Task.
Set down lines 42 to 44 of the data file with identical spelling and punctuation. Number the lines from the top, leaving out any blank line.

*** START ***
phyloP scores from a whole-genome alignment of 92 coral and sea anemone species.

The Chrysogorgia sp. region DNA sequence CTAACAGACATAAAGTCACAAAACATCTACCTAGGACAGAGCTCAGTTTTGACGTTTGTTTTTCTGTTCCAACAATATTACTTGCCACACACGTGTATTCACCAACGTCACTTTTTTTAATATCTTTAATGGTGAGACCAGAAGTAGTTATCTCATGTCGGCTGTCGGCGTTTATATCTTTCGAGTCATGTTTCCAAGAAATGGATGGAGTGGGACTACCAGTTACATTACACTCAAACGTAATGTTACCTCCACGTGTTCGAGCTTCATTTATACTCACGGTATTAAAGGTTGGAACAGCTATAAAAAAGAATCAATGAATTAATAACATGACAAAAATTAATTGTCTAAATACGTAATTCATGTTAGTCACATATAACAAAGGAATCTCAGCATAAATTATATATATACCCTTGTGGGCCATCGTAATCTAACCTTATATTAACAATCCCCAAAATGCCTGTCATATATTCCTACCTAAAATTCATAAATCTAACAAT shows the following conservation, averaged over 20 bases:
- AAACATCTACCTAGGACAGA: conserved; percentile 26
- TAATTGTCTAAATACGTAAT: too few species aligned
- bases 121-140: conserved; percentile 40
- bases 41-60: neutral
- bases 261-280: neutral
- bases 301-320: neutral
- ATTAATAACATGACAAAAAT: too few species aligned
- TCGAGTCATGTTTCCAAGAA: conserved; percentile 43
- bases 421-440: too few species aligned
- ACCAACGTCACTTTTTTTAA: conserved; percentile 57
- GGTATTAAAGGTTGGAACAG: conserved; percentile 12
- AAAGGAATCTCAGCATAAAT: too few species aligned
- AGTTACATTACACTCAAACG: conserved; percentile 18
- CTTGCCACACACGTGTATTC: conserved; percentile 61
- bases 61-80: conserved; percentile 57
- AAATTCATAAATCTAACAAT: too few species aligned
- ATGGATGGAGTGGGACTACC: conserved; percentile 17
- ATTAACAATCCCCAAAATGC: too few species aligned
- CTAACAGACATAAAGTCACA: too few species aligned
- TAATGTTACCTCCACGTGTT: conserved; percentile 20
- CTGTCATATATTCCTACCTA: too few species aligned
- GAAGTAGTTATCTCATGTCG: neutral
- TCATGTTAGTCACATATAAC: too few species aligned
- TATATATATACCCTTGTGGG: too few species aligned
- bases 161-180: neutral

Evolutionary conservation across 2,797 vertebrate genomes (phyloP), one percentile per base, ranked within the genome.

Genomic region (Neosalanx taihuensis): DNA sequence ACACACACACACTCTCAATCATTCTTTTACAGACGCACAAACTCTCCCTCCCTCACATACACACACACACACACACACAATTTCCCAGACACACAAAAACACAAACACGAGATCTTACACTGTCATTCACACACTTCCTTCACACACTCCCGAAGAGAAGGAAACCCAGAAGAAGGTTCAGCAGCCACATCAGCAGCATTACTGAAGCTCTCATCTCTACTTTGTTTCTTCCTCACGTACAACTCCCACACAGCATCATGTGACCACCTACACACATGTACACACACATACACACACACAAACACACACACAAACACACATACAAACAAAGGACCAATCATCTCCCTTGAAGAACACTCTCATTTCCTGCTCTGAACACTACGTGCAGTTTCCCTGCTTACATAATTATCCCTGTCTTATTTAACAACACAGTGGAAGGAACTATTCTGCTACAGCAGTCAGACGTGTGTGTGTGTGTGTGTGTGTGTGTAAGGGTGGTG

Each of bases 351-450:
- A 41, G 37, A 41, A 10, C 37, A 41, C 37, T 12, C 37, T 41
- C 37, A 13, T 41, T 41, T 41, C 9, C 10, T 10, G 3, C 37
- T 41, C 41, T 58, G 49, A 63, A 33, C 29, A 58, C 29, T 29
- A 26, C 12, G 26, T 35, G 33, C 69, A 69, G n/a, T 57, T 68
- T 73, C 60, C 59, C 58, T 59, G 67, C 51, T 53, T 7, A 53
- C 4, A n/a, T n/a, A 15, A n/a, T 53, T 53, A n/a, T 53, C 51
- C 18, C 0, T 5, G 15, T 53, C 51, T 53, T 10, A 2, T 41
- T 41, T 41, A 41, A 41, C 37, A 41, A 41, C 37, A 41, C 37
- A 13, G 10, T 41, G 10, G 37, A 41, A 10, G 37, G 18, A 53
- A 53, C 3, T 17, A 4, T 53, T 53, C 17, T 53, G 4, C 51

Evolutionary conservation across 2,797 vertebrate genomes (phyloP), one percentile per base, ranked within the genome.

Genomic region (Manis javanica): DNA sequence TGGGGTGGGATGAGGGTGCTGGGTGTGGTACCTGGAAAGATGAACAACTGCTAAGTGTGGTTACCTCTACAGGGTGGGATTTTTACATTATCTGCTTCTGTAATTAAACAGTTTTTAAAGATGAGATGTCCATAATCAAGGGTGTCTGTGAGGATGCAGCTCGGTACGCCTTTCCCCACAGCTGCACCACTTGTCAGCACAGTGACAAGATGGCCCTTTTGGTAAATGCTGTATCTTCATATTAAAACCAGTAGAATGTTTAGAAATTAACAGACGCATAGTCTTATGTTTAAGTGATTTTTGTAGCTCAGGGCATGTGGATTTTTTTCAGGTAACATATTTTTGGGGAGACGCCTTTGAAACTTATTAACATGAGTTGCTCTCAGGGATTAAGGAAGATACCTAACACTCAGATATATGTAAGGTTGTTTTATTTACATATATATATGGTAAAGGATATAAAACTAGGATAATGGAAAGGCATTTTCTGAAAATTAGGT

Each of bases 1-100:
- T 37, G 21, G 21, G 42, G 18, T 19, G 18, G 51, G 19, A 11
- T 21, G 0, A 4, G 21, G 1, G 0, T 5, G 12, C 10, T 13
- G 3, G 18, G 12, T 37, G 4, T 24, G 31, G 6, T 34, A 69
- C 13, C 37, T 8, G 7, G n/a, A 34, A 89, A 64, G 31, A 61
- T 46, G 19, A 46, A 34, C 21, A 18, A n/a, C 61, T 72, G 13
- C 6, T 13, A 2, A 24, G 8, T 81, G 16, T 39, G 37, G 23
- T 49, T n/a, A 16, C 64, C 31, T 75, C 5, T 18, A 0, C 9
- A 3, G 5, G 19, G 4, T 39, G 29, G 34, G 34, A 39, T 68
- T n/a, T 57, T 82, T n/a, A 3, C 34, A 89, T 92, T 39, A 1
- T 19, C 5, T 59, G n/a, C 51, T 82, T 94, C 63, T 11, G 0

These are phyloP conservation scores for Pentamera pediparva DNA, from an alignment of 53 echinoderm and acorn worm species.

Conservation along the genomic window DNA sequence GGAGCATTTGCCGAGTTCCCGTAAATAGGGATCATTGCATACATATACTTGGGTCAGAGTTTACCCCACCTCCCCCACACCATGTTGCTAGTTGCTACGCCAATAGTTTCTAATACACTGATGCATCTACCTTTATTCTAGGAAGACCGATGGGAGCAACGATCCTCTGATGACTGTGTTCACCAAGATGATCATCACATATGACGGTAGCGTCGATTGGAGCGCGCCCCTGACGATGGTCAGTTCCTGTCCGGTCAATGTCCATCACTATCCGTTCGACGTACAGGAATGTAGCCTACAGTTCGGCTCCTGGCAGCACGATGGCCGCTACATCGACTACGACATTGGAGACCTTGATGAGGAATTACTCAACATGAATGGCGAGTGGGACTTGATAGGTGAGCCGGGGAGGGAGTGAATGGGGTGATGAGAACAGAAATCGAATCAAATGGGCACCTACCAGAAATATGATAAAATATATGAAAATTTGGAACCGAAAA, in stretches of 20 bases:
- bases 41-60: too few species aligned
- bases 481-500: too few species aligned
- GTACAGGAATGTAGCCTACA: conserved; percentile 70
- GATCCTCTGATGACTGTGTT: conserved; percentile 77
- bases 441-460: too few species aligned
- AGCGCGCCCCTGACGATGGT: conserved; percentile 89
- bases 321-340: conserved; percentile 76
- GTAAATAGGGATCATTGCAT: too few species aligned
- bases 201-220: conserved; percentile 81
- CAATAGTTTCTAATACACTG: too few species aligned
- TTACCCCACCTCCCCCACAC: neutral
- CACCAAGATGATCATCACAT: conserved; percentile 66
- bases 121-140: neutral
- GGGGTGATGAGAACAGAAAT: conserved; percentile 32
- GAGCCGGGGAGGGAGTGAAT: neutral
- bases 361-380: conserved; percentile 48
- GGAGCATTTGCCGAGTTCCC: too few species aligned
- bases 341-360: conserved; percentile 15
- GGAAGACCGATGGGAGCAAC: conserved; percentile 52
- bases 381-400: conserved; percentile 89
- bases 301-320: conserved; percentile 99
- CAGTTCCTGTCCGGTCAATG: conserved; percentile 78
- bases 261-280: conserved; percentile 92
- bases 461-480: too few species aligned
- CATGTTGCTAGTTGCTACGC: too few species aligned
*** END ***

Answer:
Genomic region (Manis javanica): DNA sequence TGGGGTGGGATGAGGGTGCTGGGTGTGGTACCTGGAAAGATGAACAACTGCTAAGTGTGGTTACCTCTACAGGGTGGGATTTTTACATTATCTGCTTCTGTAATTAAACAGTTTTTAAAGATGAGATGTCCATAATCAAGGGTGTCTGTGAGGATGCAGCTCGGTACGCCTTTCCCCACAGCTGCACCACTTGTCAGCACAGTGACAAGATGGCCCTTTTGGTAAATGCTGTATCTTCATATTAAAACCAGTAGAATGTTTAGAAATTAACAGACGCATAGTCTTATGTTTAAGTGATTTTTGTAGCTCAGGGCATGTGGATTTTTTTCAGGTAACATATTTTTGGGGAGACGCCTTTGAAACTTATTAACATGAGTTGCTCTCAGGGATTAAGGAAGATACCTAACACTCAGATATATGTAAGGTTGTTTTATTTACATATATATATGGTAAAGGATATAAAACTAGGATAATGGAAAGGCATTTTCTGAAAATTAGGT

Each of bases 1-100:
- T 37, G 21, G 21, G 42, G 18, T 19, G 18, G 51, G 19, A 11